Boring content often presents all facts, or all opinions. Excellent articles present both.

Make Your Content Easy to Read

Digital content consumers rarely read web content word for word. Instead, they skim and browse. To grab the attention of visitors and help them find information relevant to their needs, here are a few proven techniques you should employ:

  • Use bullet points
  • Use lists
  • Only write three to five sentence paragraphs
  • Divide your article into sections with headlines
  • Bold important words
  • Include images
  • Use action words in the first sentence of a paragraph

Repurpose and Dig Deeper

If you run a blog or manage a website you have access to the website’s daily traffic numbers and total page visit numbers. Pay attention to the pages and articles that attract the most visitors. What did you write about? If that topic was popular once, chances are your target demographic would like to know more about it.

Instead of continually searching for something new to write about on a surface level, create content that digs deeper into the topics your audience already cares about. Ask yourself and your team why your audience responded positively to a particular topic. Does it reflect a need they have? Does it represent a question they want answered?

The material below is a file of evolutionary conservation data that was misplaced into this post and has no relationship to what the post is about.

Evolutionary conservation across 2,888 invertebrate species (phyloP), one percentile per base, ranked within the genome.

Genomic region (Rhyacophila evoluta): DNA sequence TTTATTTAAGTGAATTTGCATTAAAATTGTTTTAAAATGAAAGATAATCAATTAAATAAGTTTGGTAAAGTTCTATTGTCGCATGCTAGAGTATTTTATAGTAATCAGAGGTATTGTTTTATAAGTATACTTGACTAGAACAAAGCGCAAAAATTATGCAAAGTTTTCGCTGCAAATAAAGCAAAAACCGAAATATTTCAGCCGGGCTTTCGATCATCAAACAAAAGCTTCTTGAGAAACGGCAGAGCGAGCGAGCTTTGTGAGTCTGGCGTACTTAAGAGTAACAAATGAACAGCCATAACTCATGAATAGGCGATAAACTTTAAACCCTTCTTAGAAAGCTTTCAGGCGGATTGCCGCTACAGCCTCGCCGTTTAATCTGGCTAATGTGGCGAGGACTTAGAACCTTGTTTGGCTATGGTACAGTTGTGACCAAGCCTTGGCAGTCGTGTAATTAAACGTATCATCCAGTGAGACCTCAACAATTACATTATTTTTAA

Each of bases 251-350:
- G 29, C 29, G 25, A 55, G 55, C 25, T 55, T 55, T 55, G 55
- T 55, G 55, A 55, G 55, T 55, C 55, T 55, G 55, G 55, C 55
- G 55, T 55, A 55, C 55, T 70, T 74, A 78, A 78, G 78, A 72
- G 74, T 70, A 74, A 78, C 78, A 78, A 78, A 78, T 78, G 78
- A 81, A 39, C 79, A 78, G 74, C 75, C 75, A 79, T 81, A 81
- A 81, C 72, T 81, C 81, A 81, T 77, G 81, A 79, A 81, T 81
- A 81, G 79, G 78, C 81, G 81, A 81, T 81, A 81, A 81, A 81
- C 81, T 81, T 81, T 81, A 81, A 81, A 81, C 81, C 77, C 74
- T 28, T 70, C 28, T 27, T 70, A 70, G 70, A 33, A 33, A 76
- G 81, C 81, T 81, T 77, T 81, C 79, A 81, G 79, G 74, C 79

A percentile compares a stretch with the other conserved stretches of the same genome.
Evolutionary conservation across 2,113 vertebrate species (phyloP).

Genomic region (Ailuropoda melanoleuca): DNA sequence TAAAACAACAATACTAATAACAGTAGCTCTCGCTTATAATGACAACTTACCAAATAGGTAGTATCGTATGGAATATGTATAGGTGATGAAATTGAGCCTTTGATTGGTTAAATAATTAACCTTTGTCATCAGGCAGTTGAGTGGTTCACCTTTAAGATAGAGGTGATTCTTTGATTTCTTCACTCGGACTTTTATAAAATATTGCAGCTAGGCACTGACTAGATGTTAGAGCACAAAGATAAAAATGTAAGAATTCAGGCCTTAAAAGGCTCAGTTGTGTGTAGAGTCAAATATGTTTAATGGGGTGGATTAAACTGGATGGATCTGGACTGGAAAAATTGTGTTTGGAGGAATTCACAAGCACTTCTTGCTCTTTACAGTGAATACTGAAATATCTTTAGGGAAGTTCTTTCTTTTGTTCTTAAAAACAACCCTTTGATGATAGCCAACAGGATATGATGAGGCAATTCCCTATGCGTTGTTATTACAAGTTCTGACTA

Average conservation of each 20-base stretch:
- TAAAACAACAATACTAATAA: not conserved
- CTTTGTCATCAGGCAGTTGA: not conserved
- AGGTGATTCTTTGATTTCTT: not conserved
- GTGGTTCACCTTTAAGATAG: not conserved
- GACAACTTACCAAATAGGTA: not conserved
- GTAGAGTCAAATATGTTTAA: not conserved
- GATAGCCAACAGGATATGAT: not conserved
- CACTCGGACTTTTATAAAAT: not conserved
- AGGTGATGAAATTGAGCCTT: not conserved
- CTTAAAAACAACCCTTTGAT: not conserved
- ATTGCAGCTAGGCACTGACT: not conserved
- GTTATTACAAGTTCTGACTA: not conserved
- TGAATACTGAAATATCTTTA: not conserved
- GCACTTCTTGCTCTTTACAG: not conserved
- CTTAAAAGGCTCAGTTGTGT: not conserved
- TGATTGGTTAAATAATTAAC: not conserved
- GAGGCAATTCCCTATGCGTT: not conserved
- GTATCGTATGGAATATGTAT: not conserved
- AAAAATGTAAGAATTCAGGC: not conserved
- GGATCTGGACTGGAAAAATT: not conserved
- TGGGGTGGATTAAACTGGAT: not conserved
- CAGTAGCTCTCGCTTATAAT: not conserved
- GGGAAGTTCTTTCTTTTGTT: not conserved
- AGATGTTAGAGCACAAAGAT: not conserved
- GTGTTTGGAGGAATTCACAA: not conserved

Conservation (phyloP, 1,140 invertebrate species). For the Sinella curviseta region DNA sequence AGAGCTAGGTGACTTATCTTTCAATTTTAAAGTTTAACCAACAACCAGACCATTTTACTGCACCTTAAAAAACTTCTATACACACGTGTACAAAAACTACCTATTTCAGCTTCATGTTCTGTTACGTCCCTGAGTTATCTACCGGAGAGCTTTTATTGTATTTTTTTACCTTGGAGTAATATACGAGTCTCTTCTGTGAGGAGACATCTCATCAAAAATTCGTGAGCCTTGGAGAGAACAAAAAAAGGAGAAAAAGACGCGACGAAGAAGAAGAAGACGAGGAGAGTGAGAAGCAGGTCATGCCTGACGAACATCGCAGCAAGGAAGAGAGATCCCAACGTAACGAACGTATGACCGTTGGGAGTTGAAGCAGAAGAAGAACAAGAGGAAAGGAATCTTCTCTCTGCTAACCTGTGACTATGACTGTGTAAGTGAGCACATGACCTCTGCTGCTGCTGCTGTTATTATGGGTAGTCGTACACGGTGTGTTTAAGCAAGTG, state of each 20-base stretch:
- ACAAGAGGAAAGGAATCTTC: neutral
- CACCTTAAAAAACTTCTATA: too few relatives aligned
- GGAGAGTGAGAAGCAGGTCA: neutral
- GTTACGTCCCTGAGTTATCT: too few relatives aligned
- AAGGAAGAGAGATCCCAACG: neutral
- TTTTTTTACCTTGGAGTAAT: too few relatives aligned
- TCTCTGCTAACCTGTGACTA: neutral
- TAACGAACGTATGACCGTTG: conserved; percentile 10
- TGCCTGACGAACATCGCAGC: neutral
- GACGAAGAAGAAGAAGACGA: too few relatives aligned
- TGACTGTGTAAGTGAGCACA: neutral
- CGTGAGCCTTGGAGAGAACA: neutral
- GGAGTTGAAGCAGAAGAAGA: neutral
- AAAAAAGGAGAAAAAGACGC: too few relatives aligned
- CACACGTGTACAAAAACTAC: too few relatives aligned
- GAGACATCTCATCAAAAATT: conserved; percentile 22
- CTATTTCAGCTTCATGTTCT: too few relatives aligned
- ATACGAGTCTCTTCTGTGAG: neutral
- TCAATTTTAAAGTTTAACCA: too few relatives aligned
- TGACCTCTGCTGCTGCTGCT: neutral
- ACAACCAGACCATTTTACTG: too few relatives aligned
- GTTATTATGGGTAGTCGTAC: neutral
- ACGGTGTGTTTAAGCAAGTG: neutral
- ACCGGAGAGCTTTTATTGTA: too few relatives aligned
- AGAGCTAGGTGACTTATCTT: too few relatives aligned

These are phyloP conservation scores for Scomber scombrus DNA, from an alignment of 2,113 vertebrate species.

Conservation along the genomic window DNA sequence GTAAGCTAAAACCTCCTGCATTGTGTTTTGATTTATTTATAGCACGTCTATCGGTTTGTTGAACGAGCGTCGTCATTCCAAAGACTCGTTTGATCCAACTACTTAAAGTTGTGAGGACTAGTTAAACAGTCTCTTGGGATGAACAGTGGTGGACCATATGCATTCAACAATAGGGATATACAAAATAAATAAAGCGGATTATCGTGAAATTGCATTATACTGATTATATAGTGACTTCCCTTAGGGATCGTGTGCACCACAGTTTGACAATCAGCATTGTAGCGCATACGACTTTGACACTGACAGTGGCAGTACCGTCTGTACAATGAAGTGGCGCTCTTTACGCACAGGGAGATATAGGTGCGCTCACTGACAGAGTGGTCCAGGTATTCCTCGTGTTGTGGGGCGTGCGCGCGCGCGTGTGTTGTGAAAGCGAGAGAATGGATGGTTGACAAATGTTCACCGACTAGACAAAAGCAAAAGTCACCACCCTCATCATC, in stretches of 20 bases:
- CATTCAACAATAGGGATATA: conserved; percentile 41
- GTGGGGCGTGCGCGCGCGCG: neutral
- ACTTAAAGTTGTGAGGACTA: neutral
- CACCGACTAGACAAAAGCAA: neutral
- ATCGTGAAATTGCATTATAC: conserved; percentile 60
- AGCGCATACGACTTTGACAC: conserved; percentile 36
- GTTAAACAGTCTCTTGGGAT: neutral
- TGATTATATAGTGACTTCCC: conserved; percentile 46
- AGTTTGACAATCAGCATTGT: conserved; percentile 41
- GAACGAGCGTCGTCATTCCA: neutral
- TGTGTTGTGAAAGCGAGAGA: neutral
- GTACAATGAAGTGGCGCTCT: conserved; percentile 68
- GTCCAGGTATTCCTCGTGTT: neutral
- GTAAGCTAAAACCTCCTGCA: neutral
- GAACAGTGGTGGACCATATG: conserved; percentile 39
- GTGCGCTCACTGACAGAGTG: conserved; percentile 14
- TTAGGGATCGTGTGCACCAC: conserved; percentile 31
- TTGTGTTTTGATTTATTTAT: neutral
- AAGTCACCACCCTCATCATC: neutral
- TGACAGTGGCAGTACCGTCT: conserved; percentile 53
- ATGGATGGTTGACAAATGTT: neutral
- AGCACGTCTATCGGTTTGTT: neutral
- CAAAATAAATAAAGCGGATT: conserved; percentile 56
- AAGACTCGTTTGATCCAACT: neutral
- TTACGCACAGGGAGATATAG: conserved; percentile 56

Once you’ve brainstormed a few ideas, you can test your hypotheses by creating content that addresses each sub-topic you came up with.

Use Catchy Headlines

You’ve seen a headline that demanded you to stop whatever you were doing and read on. There’s no need to reinvent the wheel when you write your articles. Use the time-tested headline strategies that conjure interest.

The following are excellent ways to write a compelling headline:

  • Use a pun
  • Make it short and sweet
  • Create an inconsistency to evoke curiosity
  • Use numbers
  • Use unusual adjectives